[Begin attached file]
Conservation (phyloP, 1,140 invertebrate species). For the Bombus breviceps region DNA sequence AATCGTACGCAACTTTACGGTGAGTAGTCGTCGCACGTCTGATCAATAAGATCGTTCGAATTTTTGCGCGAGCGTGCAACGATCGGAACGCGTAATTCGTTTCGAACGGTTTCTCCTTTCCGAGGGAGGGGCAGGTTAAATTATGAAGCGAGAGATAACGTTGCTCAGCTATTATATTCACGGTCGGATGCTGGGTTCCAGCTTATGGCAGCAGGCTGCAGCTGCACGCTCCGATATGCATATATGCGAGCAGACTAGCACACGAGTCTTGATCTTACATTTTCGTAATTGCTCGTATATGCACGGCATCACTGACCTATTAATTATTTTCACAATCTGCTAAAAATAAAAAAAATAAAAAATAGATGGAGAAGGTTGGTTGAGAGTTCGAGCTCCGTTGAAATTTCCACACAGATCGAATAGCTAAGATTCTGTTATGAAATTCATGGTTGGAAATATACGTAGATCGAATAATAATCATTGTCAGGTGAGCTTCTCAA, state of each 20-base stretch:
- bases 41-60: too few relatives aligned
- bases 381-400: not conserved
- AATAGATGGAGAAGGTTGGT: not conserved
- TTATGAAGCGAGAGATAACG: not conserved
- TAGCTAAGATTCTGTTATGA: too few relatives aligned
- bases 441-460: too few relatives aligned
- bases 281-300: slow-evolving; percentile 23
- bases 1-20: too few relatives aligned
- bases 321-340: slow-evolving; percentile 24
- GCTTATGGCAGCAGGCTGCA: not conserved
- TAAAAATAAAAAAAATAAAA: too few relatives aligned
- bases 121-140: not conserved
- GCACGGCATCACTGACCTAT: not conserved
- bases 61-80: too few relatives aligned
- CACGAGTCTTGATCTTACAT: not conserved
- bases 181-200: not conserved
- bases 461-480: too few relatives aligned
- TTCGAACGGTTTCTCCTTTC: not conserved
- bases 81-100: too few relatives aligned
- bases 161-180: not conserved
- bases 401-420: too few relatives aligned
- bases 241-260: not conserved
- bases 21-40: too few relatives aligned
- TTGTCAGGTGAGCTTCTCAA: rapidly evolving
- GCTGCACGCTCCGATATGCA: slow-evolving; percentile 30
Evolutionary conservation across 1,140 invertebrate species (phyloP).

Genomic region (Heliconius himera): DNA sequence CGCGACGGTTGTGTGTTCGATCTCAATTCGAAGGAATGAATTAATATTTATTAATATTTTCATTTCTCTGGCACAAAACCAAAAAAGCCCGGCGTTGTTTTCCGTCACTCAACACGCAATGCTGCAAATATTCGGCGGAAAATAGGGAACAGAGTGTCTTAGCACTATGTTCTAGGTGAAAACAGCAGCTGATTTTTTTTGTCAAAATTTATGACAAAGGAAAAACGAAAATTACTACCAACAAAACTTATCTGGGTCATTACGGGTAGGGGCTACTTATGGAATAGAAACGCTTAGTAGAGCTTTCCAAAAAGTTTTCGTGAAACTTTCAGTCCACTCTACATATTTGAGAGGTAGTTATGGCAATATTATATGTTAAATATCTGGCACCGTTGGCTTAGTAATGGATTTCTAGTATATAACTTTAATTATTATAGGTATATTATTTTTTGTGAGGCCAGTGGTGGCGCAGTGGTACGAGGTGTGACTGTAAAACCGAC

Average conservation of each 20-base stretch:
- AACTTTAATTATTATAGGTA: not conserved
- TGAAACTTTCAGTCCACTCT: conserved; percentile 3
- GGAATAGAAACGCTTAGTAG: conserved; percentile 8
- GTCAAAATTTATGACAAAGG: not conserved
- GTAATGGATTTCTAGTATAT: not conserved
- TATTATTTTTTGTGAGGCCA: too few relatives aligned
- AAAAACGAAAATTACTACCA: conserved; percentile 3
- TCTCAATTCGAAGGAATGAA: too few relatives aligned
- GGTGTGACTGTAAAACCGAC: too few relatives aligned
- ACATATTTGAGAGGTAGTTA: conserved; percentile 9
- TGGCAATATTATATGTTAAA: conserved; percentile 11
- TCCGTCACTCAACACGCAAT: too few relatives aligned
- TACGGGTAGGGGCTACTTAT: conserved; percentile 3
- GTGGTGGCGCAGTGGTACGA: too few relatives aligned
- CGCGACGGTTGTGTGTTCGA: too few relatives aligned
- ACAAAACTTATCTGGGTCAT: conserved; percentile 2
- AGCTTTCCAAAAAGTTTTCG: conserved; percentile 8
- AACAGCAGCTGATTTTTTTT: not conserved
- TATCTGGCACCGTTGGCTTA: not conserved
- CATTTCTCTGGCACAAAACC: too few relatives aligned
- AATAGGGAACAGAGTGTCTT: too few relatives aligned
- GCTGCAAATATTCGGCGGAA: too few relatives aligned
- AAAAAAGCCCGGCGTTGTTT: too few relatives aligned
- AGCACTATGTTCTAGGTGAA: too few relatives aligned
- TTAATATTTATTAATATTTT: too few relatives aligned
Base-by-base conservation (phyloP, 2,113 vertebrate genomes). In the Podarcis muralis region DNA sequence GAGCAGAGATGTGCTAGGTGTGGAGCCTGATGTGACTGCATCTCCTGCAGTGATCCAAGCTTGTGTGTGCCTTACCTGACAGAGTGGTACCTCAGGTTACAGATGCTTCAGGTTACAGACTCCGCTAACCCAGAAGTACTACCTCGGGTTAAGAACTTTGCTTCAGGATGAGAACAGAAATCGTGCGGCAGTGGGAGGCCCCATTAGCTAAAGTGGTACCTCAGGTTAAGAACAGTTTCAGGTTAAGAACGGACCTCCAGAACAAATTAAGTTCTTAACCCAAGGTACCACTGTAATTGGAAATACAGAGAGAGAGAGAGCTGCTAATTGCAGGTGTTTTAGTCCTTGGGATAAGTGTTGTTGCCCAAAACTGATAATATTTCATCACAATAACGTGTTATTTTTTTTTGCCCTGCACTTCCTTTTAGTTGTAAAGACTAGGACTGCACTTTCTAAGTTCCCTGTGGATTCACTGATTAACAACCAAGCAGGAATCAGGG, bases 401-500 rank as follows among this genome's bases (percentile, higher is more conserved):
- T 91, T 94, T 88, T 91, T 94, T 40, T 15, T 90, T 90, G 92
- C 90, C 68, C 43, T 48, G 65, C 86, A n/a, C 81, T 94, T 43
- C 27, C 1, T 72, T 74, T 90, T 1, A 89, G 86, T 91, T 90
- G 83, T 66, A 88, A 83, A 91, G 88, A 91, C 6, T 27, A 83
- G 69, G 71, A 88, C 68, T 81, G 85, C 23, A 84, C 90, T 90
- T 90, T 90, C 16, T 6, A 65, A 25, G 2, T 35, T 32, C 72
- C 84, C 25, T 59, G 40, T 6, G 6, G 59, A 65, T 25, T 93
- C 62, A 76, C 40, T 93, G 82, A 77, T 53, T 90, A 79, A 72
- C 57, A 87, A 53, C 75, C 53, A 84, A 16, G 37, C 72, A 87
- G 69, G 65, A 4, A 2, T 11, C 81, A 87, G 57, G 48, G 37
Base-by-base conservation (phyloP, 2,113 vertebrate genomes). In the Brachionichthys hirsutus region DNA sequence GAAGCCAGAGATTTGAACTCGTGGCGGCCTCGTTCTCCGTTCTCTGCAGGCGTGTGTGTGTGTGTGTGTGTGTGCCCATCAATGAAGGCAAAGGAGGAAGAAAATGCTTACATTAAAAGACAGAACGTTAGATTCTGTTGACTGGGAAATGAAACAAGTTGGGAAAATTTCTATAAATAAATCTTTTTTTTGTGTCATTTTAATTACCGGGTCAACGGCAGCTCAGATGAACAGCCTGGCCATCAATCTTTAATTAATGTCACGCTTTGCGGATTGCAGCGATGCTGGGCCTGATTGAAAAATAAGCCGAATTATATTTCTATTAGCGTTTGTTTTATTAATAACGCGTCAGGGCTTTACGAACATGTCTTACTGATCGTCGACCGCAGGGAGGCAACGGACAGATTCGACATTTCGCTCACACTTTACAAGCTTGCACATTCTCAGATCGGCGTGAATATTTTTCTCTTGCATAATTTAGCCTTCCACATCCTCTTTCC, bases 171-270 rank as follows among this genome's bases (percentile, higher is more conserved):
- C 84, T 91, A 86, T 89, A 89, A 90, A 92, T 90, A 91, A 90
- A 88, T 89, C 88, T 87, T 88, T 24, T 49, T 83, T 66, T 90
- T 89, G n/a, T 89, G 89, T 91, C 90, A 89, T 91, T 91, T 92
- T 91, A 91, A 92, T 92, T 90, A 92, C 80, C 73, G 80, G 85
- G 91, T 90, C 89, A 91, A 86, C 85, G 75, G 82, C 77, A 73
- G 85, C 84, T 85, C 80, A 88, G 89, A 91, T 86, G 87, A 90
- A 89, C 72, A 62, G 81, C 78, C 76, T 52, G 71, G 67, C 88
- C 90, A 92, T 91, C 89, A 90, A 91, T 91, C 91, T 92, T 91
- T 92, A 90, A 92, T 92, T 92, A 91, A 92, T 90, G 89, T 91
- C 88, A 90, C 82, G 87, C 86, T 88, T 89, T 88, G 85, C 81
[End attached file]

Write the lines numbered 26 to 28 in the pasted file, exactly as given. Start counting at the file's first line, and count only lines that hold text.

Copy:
- GCTGCACGCTCCGATATGCA: slow-evolving; percentile 30
Evolutionary conservation across 1,140 invertebrate species (phyloP).

Genomic region (Heliconius himera): DNA sequence CGCGACGGTTGTGTGTTCGATCTCAATTCGAAGGAATGAATTAATATTTATTAATATTTTCATTTCTCTGGCACAAAACCAAAAAAGCCCGGCGTTGTTTTCCGTCACTCAACACGCAATGCTGCAAATATTCGGCGGAAAATAGGGAACAGAGTGTCTTAGCACTATGTTCTAGGTGAAAACAGCAGCTGATTTTTTTTGTCAAAATTTATGACAAAGGAAAAACGAAAATTACTACCAACAAAACTTATCTGGGTCATTACGGGTAGGGGCTACTTATGGAATAGAAACGCTTAGTAGAGCTTTCCAAAAAGTTTTCGTGAAACTTTCAGTCCACTCTACATATTTGAGAGGTAGTTATGGCAATATTATATGTTAAATATCTGGCACCGTTGGCTTAGTAATGGATTTCTAGTATATAACTTTAATTATTATAGGTATATTATTTTTTGTGAGGCCAGTGGTGGCGCAGTGGTACGAGGTGTGACTGTAAAACCGAC